Upgrade overdue

Traders at the kiosks on the Grand Parade say that an upgrade of the area is long overdue, and they are hopeful that the City of Cape Town will follow through with plans which have been promised for many years.

This was after City of Cape Town officials met with the chairperson of the Grand Parade Kiosk Traders’ Forum, Abdullah Hendricks, and his family, to discuss the proposed upgrades.

According to a City press release, the more than R5 million upgrade being undertaken will ensure that the Grand Parade becomes a hive of activity for locals and visitors to the city.

The work on the parade is set to start in February next year, outside the traders’ busy season, and should be completed by June 2019.

The plan is to upgrade the trading kiosks to fit-in with the overall aesthetic of the newly revamped precinct. The row of small kiosks facing the parade will be demolished and those closest to Plein Street will be refurbished.

The back of the existing kiosk’s service yards will be converted into small kiosk spaces to accommodate the existing traders who are currently trading from the row that will be demolished. The existing ablution facilities will be revamped and internal alterations will be made to one of the kiosks, on the first-floor, to accommodate Law Enforcement on the Grand Parade, which will improve policing and security.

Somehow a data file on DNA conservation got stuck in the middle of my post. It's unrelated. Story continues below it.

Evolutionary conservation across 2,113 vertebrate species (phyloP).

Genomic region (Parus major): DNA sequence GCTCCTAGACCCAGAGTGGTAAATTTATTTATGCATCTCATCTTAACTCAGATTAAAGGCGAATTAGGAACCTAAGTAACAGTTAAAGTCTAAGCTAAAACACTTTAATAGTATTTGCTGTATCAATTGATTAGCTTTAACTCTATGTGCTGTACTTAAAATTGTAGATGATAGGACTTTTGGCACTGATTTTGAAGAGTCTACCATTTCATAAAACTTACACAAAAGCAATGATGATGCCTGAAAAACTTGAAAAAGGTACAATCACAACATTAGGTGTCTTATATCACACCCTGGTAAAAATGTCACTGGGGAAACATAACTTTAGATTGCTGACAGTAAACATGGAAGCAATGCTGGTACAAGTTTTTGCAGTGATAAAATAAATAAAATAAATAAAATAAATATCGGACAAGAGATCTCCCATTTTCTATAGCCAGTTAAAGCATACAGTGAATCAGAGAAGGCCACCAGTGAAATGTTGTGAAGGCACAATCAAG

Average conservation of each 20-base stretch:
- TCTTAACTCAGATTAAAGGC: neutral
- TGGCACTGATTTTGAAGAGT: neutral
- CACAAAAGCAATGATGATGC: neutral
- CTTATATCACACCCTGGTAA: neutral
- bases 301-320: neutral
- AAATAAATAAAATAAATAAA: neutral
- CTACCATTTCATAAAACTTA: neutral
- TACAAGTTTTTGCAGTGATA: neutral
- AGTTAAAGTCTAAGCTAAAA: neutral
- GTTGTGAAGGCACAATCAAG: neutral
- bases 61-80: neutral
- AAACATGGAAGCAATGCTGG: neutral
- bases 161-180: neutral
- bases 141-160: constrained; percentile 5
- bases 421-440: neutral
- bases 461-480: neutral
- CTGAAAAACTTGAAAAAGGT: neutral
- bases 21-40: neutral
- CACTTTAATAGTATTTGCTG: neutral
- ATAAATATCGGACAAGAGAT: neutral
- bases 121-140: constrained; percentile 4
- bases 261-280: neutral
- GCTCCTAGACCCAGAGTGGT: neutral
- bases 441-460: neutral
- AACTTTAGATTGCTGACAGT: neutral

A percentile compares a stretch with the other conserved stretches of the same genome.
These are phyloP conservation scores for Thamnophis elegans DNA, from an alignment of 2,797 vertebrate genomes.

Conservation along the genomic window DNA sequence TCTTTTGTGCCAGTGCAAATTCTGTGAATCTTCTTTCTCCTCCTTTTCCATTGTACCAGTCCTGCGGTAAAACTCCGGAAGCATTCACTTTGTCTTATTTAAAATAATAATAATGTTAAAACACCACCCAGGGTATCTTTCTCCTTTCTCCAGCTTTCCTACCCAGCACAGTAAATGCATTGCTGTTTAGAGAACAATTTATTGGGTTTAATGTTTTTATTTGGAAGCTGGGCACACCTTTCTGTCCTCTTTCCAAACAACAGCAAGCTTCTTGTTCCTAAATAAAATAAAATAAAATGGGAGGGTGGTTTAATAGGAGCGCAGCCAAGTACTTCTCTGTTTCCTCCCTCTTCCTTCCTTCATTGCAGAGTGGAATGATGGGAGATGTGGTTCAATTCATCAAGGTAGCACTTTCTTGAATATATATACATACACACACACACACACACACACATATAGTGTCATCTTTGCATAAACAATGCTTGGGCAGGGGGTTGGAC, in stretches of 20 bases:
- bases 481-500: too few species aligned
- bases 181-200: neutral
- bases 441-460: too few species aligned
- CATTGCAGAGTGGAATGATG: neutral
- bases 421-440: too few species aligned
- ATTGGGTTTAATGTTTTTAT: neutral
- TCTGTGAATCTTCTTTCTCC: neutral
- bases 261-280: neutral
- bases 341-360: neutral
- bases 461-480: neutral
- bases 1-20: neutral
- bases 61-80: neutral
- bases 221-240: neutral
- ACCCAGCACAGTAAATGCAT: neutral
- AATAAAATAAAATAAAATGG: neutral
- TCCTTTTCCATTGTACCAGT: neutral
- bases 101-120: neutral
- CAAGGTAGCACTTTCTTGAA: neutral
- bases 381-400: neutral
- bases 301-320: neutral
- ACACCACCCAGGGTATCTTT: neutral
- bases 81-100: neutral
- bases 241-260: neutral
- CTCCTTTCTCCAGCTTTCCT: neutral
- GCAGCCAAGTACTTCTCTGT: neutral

The City’s new Mayco member for assets and facilities management, James Vos, said the Grand Parade was one of the City’s most iconic heritage sites and its upgrade, together with the major upgrade of the City Hall, would increase the precinct’s attraction as an events venue and tourist attraction.

During an inspection, it was found that the kiosk buildings did not meet the necessary safety standards and fire regulations. The buildings therefore either needed to be demolished or refurbished to a compliant standard.

“Our commitment is to create a safe space for residents and visitors to this iconic public venue. We want locals and visitors to stop-over at the Grand Parade more often, and not just once a year for the festive lights event. Being located close to the various modes of public makes the venue accessible to residents from across the city,” said Mr Vos.

Mr Hendricks, who has been trading in the kiosks on the Parade for almost 40 years, said the upgrade was needed, but he hoped that this time, the City would follow through with the plans. He said plans to upgrade the Grand Parade had been going on for years, and last year, the City of Cape Town issued them with an eviction notice as they wanted to revamp the facility. This was contested by the traders with the help of the Development Action Group and the Legal Resource Centre. “We were supposed to be out by March because they wanted to renovate, but they didn’t have a plan, so we stopped the evictions. We then met with the then Mayco member for assets and facilities management, Stuart Diamond, and we came up with new ideas, and they listened to us. The City’s project management team is now negotiating with us and we now have a more civilised relationship.”

He said for the 2010 World Cup, the City had given the Parade a quick facelift.